Spotify, Netflix, and Peloton share several strategies: they go direct-to-consumer, run a subscription model, and leverage influencers to create pull audiences in. The most recent example comes from Peloton.
“Beyoncé and Peloton are teaming up for a “multi-year partnership” with the aims of boosting the fitness platform’s music credentials and building “pro-social initiatives.” The first project as part of the team-up will see Peloton commemorating Homecoming season at Historically Black Colleges and Universities (HBCUs). Students at 10 of these universities, including Bennett College and Howard University, will be given a two-year subscription to Peloton’s subscription-based fitness platform for free.
These two-year subscriptions will enable students to take classes through the Peloton App, without having to buy any of the company’s fancy workout gear. The partnership will also see Beyoncé curate a series of “themed workout experiences” that will compensate for the fact that Homecoming’s traditional in-person events can’t take place this year. Peloton will also work with those institutions to recruit students as both interns and undergraduate employees.“
Peloton engages in social activities but also partners with Beyonce to get more users on its platform. “Big names move people” is a paradigm that Spotify and Netflix understand very well. In May, Spotify signed podcasting giant Joe Rogan (the most popular podcast) for $100M. In 2016, Netflix signed a $60M contract with Dave Chappelle (top Youtube video in 2020) for 3 comedy specials.
Why do such successful companies invest so much money into things that don’t scale? Shouldn’t they think about Growth Rate and accelerating their flywheels?
Doing things that don’t scale can still have significant impact
Paul Graham’s famous quote and essay, “do things that don’t scale”, was, at the time, aimed at recruiting early adopters manually and with dedication for young startups to get the ball rolling. Netflix, Spotify, Peloton & co apply this idea beyond their early stage. The reason is a simple but powerful principle.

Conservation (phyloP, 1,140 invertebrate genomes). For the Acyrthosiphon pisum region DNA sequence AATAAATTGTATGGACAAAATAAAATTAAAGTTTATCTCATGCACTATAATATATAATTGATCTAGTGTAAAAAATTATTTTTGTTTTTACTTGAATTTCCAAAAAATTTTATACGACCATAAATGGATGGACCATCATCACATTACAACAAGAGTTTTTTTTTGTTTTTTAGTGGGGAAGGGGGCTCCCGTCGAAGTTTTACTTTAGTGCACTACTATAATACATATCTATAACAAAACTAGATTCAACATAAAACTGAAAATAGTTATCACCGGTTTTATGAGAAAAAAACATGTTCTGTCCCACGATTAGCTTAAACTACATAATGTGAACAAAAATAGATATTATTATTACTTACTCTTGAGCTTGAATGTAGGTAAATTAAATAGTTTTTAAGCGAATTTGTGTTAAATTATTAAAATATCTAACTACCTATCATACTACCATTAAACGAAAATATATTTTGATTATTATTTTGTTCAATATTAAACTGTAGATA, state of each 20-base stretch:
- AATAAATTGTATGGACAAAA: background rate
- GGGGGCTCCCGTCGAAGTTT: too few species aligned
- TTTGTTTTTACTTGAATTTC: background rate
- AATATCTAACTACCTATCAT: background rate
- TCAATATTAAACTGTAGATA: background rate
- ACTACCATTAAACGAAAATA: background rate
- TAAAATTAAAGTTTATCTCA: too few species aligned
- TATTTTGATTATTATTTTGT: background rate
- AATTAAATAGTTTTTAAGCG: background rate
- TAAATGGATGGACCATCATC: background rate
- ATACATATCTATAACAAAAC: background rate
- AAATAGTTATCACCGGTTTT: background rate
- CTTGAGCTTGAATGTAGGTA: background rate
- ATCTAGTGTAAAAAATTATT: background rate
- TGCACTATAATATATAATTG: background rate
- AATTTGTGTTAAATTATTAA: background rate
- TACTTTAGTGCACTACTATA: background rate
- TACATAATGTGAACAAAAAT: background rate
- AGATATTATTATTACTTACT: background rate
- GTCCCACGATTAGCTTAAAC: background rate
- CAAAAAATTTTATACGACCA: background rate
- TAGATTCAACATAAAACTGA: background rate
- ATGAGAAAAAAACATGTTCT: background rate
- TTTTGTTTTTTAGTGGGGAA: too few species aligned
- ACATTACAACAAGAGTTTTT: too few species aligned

The method to the madness is the 90/9/1 rule. On most online platforms, 90% of users don’t contribute and just watch (lurkers), 9% contribute a little, and 1% contribute significantly. This, of course, is a power law, an asymmetry appears on almost every online platform, from Wikipedia to Amazon reviews, and that companies can use to drive growth.
Buy or breed
Think of a user or content platform as a triangle with the top 1% at the top (power users), 9% in the middle, and 90% at the bottom. In reality, the 1% move the platform forward. Power Users are the ones who provide or create the most impactful content.
Pushing the 1% of content or users forward creates ripple effects through the whole eco-system and is a serious leverage point. You can do that either by “buying” more influential users, such as Joe Rogan on Spotify, or “breeding” them yourself as Tik Tok did with Charli D’Amelio. Content platforms do the former, user platforms the latter.
When breeding influencers, user platforms need to ask themselves:
- What are the biggest hurdles to contribution?
- How to reward users for contribution?
- Who are power users and how to promote them?
When buying content, content platforms need to ask themselves:
- What content is missing on the platforms and the audience would love to see?
- What is Land (brings users to the platform) and what is Expand content (keeps them there)?
- What unique content can we provide?
Influencers and content are almost interchangeable in this context. People sign up for a single piece of content and stay for the rest. You sign up for Disney+ to watch the Mandalorian and stay to see other Star Wars movies. You might be intrigued by Beyonce’s curated classes and sign up for Peloton. You’re an avid Joe Rogan fan and want to keep listening to his content, so you sign up for Spotify. Or, you love Malcolm Gladwell and get an annual Masterclass membership (guilty).
The advantage of bringing content in from the outside over breeding influencers is confidence in success. You already know people want the content, now you just need to pay for it. On the other side, you don’t know which influencers will be successful in the future when breeding them yourself, so you have to pay close attention.
When using content to drive user acquisition, user expectations for content quality have to match either the money they pay for the platform, i.e., subscription cost, or the time they invest. Users are more willing to invest if they can anticipate content quality.
For Netflix, it’s reason enough to invest over $17b in content in 2020.